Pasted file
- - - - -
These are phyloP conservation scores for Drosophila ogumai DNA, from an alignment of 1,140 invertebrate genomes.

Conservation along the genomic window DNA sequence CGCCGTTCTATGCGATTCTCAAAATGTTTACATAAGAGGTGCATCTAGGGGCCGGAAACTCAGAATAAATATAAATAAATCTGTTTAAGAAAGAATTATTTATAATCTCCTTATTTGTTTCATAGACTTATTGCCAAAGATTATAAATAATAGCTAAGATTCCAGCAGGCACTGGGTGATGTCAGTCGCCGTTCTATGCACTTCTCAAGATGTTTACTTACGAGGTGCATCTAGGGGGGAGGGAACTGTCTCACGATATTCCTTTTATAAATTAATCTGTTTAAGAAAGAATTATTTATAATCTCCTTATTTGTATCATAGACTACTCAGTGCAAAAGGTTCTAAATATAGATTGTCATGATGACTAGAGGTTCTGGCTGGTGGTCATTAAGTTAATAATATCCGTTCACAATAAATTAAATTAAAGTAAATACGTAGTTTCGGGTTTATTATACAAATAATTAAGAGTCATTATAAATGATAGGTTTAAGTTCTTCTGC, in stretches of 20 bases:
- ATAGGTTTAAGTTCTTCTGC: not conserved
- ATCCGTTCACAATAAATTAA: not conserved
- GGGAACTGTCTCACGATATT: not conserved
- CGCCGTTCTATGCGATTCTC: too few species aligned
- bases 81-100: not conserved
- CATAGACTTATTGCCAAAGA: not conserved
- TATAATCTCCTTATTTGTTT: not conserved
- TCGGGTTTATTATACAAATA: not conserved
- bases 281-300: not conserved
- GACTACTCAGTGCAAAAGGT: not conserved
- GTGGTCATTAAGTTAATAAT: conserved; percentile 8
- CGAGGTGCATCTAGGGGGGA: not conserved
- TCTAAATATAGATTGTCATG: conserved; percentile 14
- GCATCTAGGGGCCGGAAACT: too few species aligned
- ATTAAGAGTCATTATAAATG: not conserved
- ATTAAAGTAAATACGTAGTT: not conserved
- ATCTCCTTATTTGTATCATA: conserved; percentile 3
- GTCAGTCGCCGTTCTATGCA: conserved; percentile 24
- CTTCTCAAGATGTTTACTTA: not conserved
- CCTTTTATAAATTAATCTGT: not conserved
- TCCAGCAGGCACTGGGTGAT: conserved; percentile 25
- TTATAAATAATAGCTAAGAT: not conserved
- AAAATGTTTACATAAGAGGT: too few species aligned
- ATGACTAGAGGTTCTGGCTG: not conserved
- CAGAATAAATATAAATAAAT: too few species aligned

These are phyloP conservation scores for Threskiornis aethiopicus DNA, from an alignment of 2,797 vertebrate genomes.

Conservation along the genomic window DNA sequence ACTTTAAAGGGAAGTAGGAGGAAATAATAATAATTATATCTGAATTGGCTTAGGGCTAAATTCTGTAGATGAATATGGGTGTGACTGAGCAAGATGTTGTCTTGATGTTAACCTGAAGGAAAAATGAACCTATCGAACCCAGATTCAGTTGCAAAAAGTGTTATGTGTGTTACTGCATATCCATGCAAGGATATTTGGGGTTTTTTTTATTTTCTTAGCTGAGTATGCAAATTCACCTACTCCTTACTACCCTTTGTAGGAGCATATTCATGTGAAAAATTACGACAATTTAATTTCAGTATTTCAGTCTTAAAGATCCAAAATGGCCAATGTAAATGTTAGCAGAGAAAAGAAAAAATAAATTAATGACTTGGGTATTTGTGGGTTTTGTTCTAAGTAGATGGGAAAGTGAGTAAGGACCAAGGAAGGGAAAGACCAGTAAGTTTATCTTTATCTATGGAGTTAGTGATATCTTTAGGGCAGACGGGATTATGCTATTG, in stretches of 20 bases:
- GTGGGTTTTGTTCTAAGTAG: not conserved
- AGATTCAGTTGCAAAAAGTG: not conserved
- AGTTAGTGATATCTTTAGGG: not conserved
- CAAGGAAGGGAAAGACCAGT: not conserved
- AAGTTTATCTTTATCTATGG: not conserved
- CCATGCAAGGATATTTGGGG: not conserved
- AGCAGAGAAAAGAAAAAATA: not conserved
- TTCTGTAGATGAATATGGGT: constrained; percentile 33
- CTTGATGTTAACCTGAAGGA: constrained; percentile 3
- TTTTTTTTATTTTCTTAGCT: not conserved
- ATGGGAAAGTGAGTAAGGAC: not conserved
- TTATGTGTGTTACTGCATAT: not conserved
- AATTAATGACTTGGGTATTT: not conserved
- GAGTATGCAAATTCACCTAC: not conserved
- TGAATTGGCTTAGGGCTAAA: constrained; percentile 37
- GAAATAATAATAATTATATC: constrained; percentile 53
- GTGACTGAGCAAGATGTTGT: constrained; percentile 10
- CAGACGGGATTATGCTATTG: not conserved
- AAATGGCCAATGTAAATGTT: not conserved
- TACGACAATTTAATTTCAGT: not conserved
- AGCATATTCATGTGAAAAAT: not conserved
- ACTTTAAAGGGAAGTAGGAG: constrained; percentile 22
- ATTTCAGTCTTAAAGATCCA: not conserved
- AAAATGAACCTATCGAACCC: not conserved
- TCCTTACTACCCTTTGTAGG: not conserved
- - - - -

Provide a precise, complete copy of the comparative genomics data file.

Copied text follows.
These are phyloP conservation scores for Drosophila ogumai DNA, from an alignment of 1,140 invertebrate genomes.

Conservation along the genomic window DNA sequence CGCCGTTCTATGCGATTCTCAAAATGTTTACATAAGAGGTGCATCTAGGGGCCGGAAACTCAGAATAAATATAAATAAATCTGTTTAAGAAAGAATTATTTATAATCTCCTTATTTGTTTCATAGACTTATTGCCAAAGATTATAAATAATAGCTAAGATTCCAGCAGGCACTGGGTGATGTCAGTCGCCGTTCTATGCACTTCTCAAGATGTTTACTTACGAGGTGCATCTAGGGGGGAGGGAACTGTCTCACGATATTCCTTTTATAAATTAATCTGTTTAAGAAAGAATTATTTATAATCTCCTTATTTGTATCATAGACTACTCAGTGCAAAAGGTTCTAAATATAGATTGTCATGATGACTAGAGGTTCTGGCTGGTGGTCATTAAGTTAATAATATCCGTTCACAATAAATTAAATTAAAGTAAATACGTAGTTTCGGGTTTATTATACAAATAATTAAGAGTCATTATAAATGATAGGTTTAAGTTCTTCTGC, in stretches of 20 bases:
- ATAGGTTTAAGTTCTTCTGC: not conserved
- ATCCGTTCACAATAAATTAA: not conserved
- GGGAACTGTCTCACGATATT: not conserved
- CGCCGTTCTATGCGATTCTC: too few species aligned
- bases 81-100: not conserved
- CATAGACTTATTGCCAAAGA: not conserved
- TATAATCTCCTTATTTGTTT: not conserved
- TCGGGTTTATTATACAAATA: not conserved
- bases 281-300: not conserved
- GACTACTCAGTGCAAAAGGT: not conserved
- GTGGTCATTAAGTTAATAAT: conserved; percentile 8
- CGAGGTGCATCTAGGGGGGA: not conserved
- TCTAAATATAGATTGTCATG: conserved; percentile 14
- GCATCTAGGGGCCGGAAACT: too few species aligned
- ATTAAGAGTCATTATAAATG: not conserved
- ATTAAAGTAAATACGTAGTT: not conserved
- ATCTCCTTATTTGTATCATA: conserved; percentile 3
- GTCAGTCGCCGTTCTATGCA: conserved; percentile 24
- CTTCTCAAGATGTTTACTTA: not conserved
- CCTTTTATAAATTAATCTGT: not conserved
- TCCAGCAGGCACTGGGTGAT: conserved; percentile 25
- TTATAAATAATAGCTAAGAT: not conserved
- AAAATGTTTACATAAGAGGT: too few species aligned
- ATGACTAGAGGTTCTGGCTG: not conserved
- CAGAATAAATATAAATAAAT: too few species aligned

These are phyloP conservation scores for Threskiornis aethiopicus DNA, from an alignment of 2,797 vertebrate genomes.

Conservation along the genomic window DNA sequence ACTTTAAAGGGAAGTAGGAGGAAATAATAATAATTATATCTGAATTGGCTTAGGGCTAAATTCTGTAGATGAATATGGGTGTGACTGAGCAAGATGTTGTCTTGATGTTAACCTGAAGGAAAAATGAACCTATCGAACCCAGATTCAGTTGCAAAAAGTGTTATGTGTGTTACTGCATATCCATGCAAGGATATTTGGGGTTTTTTTTATTTTCTTAGCTGAGTATGCAAATTCACCTACTCCTTACTACCCTTTGTAGGAGCATATTCATGTGAAAAATTACGACAATTTAATTTCAGTATTTCAGTCTTAAAGATCCAAAATGGCCAATGTAAATGTTAGCAGAGAAAAGAAAAAATAAATTAATGACTTGGGTATTTGTGGGTTTTGTTCTAAGTAGATGGGAAAGTGAGTAAGGACCAAGGAAGGGAAAGACCAGTAAGTTTATCTTTATCTATGGAGTTAGTGATATCTTTAGGGCAGACGGGATTATGCTATTG, in stretches of 20 bases:
- GTGGGTTTTGTTCTAAGTAG: not conserved
- AGATTCAGTTGCAAAAAGTG: not conserved
- AGTTAGTGATATCTTTAGGG: not conserved
- CAAGGAAGGGAAAGACCAGT: not conserved
- AAGTTTATCTTTATCTATGG: not conserved
- CCATGCAAGGATATTTGGGG: not conserved
- AGCAGAGAAAAGAAAAAATA: not conserved
- TTCTGTAGATGAATATGGGT: constrained; percentile 33
- CTTGATGTTAACCTGAAGGA: constrained; percentile 3
- TTTTTTTTATTTTCTTAGCT: not conserved
- ATGGGAAAGTGAGTAAGGAC: not conserved
- TTATGTGTGTTACTGCATAT: not conserved
- AATTAATGACTTGGGTATTT: not conserved
- GAGTATGCAAATTCACCTAC: not conserved
- TGAATTGGCTTAGGGCTAAA: constrained; percentile 37
- GAAATAATAATAATTATATC: constrained; percentile 53
- GTGACTGAGCAAGATGTTGT: constrained; percentile 10
- CAGACGGGATTATGCTATTG: not conserved
- AAATGGCCAATGTAAATGTT: not conserved
- TACGACAATTTAATTTCAGT: not conserved
- AGCATATTCATGTGAAAAAT: not conserved
- ACTTTAAAGGGAAGTAGGAG: constrained; percentile 22
- ATTTCAGTCTTAAAGATCCA: not conserved
- AAAATGAACCTATCGAACCC: not conserved
- TCCTTACTACCCTTTGTAGG: not conserved